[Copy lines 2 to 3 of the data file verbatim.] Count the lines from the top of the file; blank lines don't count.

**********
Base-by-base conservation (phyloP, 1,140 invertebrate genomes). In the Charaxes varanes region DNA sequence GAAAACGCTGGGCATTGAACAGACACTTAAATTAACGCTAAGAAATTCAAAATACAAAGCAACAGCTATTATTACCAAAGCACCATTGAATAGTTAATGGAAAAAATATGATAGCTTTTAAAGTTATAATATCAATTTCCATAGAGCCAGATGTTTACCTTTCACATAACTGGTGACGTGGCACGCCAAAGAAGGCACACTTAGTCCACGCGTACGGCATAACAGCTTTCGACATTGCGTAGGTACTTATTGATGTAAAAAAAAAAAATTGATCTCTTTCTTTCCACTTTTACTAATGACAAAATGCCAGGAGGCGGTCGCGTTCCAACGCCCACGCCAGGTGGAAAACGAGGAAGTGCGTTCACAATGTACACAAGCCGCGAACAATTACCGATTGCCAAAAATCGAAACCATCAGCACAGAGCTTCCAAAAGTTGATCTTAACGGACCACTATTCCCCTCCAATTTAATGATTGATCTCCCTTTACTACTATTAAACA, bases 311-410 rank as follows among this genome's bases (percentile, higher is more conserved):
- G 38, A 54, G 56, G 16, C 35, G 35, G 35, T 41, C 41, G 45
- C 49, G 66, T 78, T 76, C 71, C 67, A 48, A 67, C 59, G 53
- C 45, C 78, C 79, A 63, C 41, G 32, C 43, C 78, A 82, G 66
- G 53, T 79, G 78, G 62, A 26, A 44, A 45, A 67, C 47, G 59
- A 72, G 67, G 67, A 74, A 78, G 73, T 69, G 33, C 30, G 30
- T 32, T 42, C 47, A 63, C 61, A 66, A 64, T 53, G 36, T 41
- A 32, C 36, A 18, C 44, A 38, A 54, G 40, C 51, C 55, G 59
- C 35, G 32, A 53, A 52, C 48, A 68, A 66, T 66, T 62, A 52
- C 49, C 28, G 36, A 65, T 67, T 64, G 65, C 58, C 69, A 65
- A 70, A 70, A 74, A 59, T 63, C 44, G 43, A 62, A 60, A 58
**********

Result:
- G 38, A 54, G 56, G 16, C 35, G 35, G 35, T 41, C 41, G 45
- C 49, G 66, T 78, T 76, C 71, C 67, A 48, A 67, C 59, G 53